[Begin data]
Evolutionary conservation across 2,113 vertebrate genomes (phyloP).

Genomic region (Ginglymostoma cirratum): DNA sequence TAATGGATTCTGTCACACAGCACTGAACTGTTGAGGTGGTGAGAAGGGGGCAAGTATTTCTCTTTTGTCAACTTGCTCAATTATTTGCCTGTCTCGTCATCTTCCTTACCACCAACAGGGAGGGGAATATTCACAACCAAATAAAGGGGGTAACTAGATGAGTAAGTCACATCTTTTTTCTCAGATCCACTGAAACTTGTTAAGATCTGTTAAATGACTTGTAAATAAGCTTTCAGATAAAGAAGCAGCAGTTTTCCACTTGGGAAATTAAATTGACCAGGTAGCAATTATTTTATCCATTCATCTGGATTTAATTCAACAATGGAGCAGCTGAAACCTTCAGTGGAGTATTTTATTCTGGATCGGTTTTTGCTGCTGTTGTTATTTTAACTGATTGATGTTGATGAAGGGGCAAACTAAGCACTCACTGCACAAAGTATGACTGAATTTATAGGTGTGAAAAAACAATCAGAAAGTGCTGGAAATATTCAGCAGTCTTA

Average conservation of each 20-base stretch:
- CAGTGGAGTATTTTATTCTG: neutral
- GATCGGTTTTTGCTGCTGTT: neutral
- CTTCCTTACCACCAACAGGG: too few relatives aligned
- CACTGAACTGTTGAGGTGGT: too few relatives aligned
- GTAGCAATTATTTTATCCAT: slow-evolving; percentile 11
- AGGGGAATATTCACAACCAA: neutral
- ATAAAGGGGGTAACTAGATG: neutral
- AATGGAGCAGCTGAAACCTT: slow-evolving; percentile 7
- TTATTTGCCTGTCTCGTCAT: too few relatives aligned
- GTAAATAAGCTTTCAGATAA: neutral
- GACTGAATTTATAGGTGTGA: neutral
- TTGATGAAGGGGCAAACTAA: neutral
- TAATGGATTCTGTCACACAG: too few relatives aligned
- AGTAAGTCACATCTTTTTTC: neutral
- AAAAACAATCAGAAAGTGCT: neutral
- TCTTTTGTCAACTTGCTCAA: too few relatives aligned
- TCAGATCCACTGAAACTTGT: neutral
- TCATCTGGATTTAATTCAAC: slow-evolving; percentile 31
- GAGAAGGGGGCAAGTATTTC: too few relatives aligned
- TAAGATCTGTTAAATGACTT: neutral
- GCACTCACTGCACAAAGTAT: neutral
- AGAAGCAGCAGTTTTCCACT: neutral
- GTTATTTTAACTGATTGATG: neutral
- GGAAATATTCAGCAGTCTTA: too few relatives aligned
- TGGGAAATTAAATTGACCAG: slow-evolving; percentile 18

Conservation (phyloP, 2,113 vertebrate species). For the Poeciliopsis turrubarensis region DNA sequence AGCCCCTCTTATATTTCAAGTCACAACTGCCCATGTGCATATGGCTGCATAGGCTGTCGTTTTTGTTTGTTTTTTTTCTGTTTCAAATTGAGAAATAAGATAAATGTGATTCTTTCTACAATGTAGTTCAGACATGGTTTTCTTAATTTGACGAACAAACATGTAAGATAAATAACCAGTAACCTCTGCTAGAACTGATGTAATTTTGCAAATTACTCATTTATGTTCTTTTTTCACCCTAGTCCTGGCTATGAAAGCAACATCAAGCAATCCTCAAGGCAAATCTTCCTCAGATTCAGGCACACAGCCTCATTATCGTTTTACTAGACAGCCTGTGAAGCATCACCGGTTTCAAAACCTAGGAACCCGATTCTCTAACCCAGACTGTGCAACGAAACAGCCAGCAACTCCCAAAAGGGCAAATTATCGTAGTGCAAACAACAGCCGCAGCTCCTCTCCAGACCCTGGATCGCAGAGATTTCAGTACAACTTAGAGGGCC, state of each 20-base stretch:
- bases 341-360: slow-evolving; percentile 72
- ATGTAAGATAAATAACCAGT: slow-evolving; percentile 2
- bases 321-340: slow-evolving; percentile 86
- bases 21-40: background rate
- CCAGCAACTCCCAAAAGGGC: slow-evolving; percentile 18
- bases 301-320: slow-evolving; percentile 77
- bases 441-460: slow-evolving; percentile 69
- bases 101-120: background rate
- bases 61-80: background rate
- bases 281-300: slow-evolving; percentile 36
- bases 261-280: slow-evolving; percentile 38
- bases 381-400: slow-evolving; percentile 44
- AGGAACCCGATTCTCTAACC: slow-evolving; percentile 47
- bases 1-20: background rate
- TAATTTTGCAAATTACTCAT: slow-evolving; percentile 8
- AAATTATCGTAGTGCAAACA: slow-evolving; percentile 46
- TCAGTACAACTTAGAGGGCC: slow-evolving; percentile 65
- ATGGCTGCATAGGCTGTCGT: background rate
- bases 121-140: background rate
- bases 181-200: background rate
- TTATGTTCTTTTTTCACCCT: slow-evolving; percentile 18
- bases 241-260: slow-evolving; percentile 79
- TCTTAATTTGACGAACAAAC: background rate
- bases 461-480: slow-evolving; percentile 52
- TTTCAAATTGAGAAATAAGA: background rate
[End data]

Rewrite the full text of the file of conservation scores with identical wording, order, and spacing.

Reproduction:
Evolutionary conservation across 2,113 vertebrate genomes (phyloP).

Genomic region (Ginglymostoma cirratum): DNA sequence TAATGGATTCTGTCACACAGCACTGAACTGTTGAGGTGGTGAGAAGGGGGCAAGTATTTCTCTTTTGTCAACTTGCTCAATTATTTGCCTGTCTCGTCATCTTCCTTACCACCAACAGGGAGGGGAATATTCACAACCAAATAAAGGGGGTAACTAGATGAGTAAGTCACATCTTTTTTCTCAGATCCACTGAAACTTGTTAAGATCTGTTAAATGACTTGTAAATAAGCTTTCAGATAAAGAAGCAGCAGTTTTCCACTTGGGAAATTAAATTGACCAGGTAGCAATTATTTTATCCATTCATCTGGATTTAATTCAACAATGGAGCAGCTGAAACCTTCAGTGGAGTATTTTATTCTGGATCGGTTTTTGCTGCTGTTGTTATTTTAACTGATTGATGTTGATGAAGGGGCAAACTAAGCACTCACTGCACAAAGTATGACTGAATTTATAGGTGTGAAAAAACAATCAGAAAGTGCTGGAAATATTCAGCAGTCTTA

Average conservation of each 20-base stretch:
- CAGTGGAGTATTTTATTCTG: neutral
- GATCGGTTTTTGCTGCTGTT: neutral
- CTTCCTTACCACCAACAGGG: too few relatives aligned
- CACTGAACTGTTGAGGTGGT: too few relatives aligned
- GTAGCAATTATTTTATCCAT: slow-evolving; percentile 11
- AGGGGAATATTCACAACCAA: neutral
- ATAAAGGGGGTAACTAGATG: neutral
- AATGGAGCAGCTGAAACCTT: slow-evolving; percentile 7
- TTATTTGCCTGTCTCGTCAT: too few relatives aligned
- GTAAATAAGCTTTCAGATAA: neutral
- GACTGAATTTATAGGTGTGA: neutral
- TTGATGAAGGGGCAAACTAA: neutral
- TAATGGATTCTGTCACACAG: too few relatives aligned
- AGTAAGTCACATCTTTTTTC: neutral
- AAAAACAATCAGAAAGTGCT: neutral
- TCTTTTGTCAACTTGCTCAA: too few relatives aligned
- TCAGATCCACTGAAACTTGT: neutral
- TCATCTGGATTTAATTCAAC: slow-evolving; percentile 31
- GAGAAGGGGGCAAGTATTTC: too few relatives aligned
- TAAGATCTGTTAAATGACTT: neutral
- GCACTCACTGCACAAAGTAT: neutral
- AGAAGCAGCAGTTTTCCACT: neutral
- GTTATTTTAACTGATTGATG: neutral
- GGAAATATTCAGCAGTCTTA: too few relatives aligned
- TGGGAAATTAAATTGACCAG: slow-evolving; percentile 18

Conservation (phyloP, 2,113 vertebrate species). For the Poeciliopsis turrubarensis region DNA sequence AGCCCCTCTTATATTTCAAGTCACAACTGCCCATGTGCATATGGCTGCATAGGCTGTCGTTTTTGTTTGTTTTTTTTCTGTTTCAAATTGAGAAATAAGATAAATGTGATTCTTTCTACAATGTAGTTCAGACATGGTTTTCTTAATTTGACGAACAAACATGTAAGATAAATAACCAGTAACCTCTGCTAGAACTGATGTAATTTTGCAAATTACTCATTTATGTTCTTTTTTCACCCTAGTCCTGGCTATGAAAGCAACATCAAGCAATCCTCAAGGCAAATCTTCCTCAGATTCAGGCACACAGCCTCATTATCGTTTTACTAGACAGCCTGTGAAGCATCACCGGTTTCAAAACCTAGGAACCCGATTCTCTAACCCAGACTGTGCAACGAAACAGCCAGCAACTCCCAAAAGGGCAAATTATCGTAGTGCAAACAACAGCCGCAGCTCCTCTCCAGACCCTGGATCGCAGAGATTTCAGTACAACTTAGAGGGCC, state of each 20-base stretch:
- bases 341-360: slow-evolving; percentile 72
- ATGTAAGATAAATAACCAGT: slow-evolving; percentile 2
- bases 321-340: slow-evolving; percentile 86
- bases 21-40: background rate
- CCAGCAACTCCCAAAAGGGC: slow-evolving; percentile 18
- bases 301-320: slow-evolving; percentile 77
- bases 441-460: slow-evolving; percentile 69
- bases 101-120: background rate
- bases 61-80: background rate
- bases 281-300: slow-evolving; percentile 36
- bases 261-280: slow-evolving; percentile 38
- bases 381-400: slow-evolving; percentile 44
- AGGAACCCGATTCTCTAACC: slow-evolving; percentile 47
- bases 1-20: background rate
- TAATTTTGCAAATTACTCAT: slow-evolving; percentile 8
- AAATTATCGTAGTGCAAACA: slow-evolving; percentile 46
- TCAGTACAACTTAGAGGGCC: slow-evolving; percentile 65
- ATGGCTGCATAGGCTGTCGT: background rate
- bases 121-140: background rate
- bases 181-200: background rate
- TTATGTTCTTTTTTCACCCT: slow-evolving; percentile 18
- bases 241-260: slow-evolving; percentile 79
- TCTTAATTTGACGAACAAAC: background rate
- bases 461-480: slow-evolving; percentile 52
- TTTCAAATTGAGAAATAAGA: background rate